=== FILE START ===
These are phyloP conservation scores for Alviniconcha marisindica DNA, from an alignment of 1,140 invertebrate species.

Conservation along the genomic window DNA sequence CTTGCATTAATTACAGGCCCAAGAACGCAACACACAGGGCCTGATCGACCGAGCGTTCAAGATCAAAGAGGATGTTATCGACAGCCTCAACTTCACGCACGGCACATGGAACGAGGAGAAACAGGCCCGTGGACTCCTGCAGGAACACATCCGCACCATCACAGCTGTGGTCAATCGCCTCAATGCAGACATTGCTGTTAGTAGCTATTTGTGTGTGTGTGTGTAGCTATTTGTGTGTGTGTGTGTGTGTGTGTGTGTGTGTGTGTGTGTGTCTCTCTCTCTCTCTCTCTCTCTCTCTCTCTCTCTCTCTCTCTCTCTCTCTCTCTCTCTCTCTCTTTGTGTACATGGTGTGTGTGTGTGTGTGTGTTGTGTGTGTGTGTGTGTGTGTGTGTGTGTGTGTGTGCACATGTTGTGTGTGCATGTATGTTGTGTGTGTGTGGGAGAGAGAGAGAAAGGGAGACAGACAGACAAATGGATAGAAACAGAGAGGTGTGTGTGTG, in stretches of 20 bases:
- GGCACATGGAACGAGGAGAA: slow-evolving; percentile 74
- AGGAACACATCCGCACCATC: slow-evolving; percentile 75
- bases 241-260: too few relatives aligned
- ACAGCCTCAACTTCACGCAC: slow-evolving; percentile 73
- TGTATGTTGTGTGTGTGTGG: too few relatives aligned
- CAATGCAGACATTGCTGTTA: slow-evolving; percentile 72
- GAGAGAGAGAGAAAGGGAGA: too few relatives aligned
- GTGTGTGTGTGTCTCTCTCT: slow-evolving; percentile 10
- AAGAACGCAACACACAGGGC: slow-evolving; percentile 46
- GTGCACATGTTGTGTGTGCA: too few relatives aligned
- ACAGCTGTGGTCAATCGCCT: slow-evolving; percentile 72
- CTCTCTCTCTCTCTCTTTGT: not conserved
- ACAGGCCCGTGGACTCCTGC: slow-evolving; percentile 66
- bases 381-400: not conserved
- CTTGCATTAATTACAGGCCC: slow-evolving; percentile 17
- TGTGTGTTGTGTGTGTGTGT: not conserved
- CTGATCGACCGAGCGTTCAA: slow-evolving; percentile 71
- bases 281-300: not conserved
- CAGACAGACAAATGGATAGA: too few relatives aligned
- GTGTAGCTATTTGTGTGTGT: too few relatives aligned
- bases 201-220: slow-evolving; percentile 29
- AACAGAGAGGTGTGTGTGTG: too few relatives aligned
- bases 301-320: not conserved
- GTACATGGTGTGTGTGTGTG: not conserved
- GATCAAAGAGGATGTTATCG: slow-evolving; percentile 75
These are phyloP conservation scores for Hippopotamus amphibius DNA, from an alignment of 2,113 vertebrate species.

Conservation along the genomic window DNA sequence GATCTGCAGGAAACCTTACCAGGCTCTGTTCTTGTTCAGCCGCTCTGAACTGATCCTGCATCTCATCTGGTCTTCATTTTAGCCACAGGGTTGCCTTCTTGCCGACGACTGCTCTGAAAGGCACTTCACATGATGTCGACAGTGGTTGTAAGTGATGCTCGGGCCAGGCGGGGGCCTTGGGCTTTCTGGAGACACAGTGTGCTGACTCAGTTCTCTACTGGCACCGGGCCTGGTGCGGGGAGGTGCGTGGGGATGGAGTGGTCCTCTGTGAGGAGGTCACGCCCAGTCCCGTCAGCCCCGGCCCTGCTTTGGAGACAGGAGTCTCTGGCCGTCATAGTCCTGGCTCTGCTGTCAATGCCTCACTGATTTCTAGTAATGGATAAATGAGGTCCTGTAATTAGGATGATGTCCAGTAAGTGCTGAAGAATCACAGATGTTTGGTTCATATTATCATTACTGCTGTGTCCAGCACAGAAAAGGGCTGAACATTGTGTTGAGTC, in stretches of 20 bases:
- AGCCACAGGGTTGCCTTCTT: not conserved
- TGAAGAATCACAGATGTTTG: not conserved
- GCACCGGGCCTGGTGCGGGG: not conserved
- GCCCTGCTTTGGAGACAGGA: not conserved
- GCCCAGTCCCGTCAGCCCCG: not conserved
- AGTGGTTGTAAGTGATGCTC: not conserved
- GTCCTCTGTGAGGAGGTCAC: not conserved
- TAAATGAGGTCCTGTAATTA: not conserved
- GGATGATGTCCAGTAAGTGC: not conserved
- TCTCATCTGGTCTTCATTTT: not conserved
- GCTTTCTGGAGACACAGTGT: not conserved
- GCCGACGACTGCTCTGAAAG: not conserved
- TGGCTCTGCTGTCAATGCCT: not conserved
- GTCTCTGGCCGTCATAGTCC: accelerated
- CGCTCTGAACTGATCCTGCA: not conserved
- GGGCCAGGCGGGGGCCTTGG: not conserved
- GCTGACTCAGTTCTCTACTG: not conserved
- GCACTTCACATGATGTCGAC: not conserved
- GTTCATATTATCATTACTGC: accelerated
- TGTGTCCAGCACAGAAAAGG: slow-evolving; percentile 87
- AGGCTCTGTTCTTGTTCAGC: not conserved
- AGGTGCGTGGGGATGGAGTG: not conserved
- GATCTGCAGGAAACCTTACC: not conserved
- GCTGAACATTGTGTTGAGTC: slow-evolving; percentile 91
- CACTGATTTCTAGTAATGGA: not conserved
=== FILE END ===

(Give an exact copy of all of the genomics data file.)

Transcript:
These are phyloP conservation scores for Alviniconcha marisindica DNA, from an alignment of 1,140 invertebrate species.

Conservation along the genomic window DNA sequence CTTGCATTAATTACAGGCCCAAGAACGCAACACACAGGGCCTGATCGACCGAGCGTTCAAGATCAAAGAGGATGTTATCGACAGCCTCAACTTCACGCACGGCACATGGAACGAGGAGAAACAGGCCCGTGGACTCCTGCAGGAACACATCCGCACCATCACAGCTGTGGTCAATCGCCTCAATGCAGACATTGCTGTTAGTAGCTATTTGTGTGTGTGTGTGTAGCTATTTGTGTGTGTGTGTGTGTGTGTGTGTGTGTGTGTGTGTGTGTCTCTCTCTCTCTCTCTCTCTCTCTCTCTCTCTCTCTCTCTCTCTCTCTCTCTCTCTCTCTCTCTTTGTGTACATGGTGTGTGTGTGTGTGTGTGTTGTGTGTGTGTGTGTGTGTGTGTGTGTGTGTGTGTGCACATGTTGTGTGTGCATGTATGTTGTGTGTGTGTGGGAGAGAGAGAGAAAGGGAGACAGACAGACAAATGGATAGAAACAGAGAGGTGTGTGTGTG, in stretches of 20 bases:
- GGCACATGGAACGAGGAGAA: slow-evolving; percentile 74
- AGGAACACATCCGCACCATC: slow-evolving; percentile 75
- bases 241-260: too few relatives aligned
- ACAGCCTCAACTTCACGCAC: slow-evolving; percentile 73
- TGTATGTTGTGTGTGTGTGG: too few relatives aligned
- CAATGCAGACATTGCTGTTA: slow-evolving; percentile 72
- GAGAGAGAGAGAAAGGGAGA: too few relatives aligned
- GTGTGTGTGTGTCTCTCTCT: slow-evolving; percentile 10
- AAGAACGCAACACACAGGGC: slow-evolving; percentile 46
- GTGCACATGTTGTGTGTGCA: too few relatives aligned
- ACAGCTGTGGTCAATCGCCT: slow-evolving; percentile 72
- CTCTCTCTCTCTCTCTTTGT: not conserved
- ACAGGCCCGTGGACTCCTGC: slow-evolving; percentile 66
- bases 381-400: not conserved
- CTTGCATTAATTACAGGCCC: slow-evolving; percentile 17
- TGTGTGTTGTGTGTGTGTGT: not conserved
- CTGATCGACCGAGCGTTCAA: slow-evolving; percentile 71
- bases 281-300: not conserved
- CAGACAGACAAATGGATAGA: too few relatives aligned
- GTGTAGCTATTTGTGTGTGT: too few relatives aligned
- bases 201-220: slow-evolving; percentile 29
- AACAGAGAGGTGTGTGTGTG: too few relatives aligned
- bases 301-320: not conserved
- GTACATGGTGTGTGTGTGTG: not conserved
- GATCAAAGAGGATGTTATCG: slow-evolving; percentile 75
These are phyloP conservation scores for Hippopotamus amphibius DNA, from an alignment of 2,113 vertebrate species.

Conservation along the genomic window DNA sequence GATCTGCAGGAAACCTTACCAGGCTCTGTTCTTGTTCAGCCGCTCTGAACTGATCCTGCATCTCATCTGGTCTTCATTTTAGCCACAGGGTTGCCTTCTTGCCGACGACTGCTCTGAAAGGCACTTCACATGATGTCGACAGTGGTTGTAAGTGATGCTCGGGCCAGGCGGGGGCCTTGGGCTTTCTGGAGACACAGTGTGCTGACTCAGTTCTCTACTGGCACCGGGCCTGGTGCGGGGAGGTGCGTGGGGATGGAGTGGTCCTCTGTGAGGAGGTCACGCCCAGTCCCGTCAGCCCCGGCCCTGCTTTGGAGACAGGAGTCTCTGGCCGTCATAGTCCTGGCTCTGCTGTCAATGCCTCACTGATTTCTAGTAATGGATAAATGAGGTCCTGTAATTAGGATGATGTCCAGTAAGTGCTGAAGAATCACAGATGTTTGGTTCATATTATCATTACTGCTGTGTCCAGCACAGAAAAGGGCTGAACATTGTGTTGAGTC, in stretches of 20 bases:
- AGCCACAGGGTTGCCTTCTT: not conserved
- TGAAGAATCACAGATGTTTG: not conserved
- GCACCGGGCCTGGTGCGGGG: not conserved
- GCCCTGCTTTGGAGACAGGA: not conserved
- GCCCAGTCCCGTCAGCCCCG: not conserved
- AGTGGTTGTAAGTGATGCTC: not conserved
- GTCCTCTGTGAGGAGGTCAC: not conserved
- TAAATGAGGTCCTGTAATTA: not conserved
- GGATGATGTCCAGTAAGTGC: not conserved
- TCTCATCTGGTCTTCATTTT: not conserved
- GCTTTCTGGAGACACAGTGT: not conserved
- GCCGACGACTGCTCTGAAAG: not conserved
- TGGCTCTGCTGTCAATGCCT: not conserved
- GTCTCTGGCCGTCATAGTCC: accelerated
- CGCTCTGAACTGATCCTGCA: not conserved
- GGGCCAGGCGGGGGCCTTGG: not conserved
- GCTGACTCAGTTCTCTACTG: not conserved
- GCACTTCACATGATGTCGAC: not conserved
- GTTCATATTATCATTACTGC: accelerated
- TGTGTCCAGCACAGAAAAGG: slow-evolving; percentile 87
- AGGCTCTGTTCTTGTTCAGC: not conserved
- AGGTGCGTGGGGATGGAGTG: not conserved
- GATCTGCAGGAAACCTTACC: not conserved
- GCTGAACATTGTGTTGAGTC: slow-evolving; percentile 91
- CACTGATTTCTAGTAATGGA: not conserved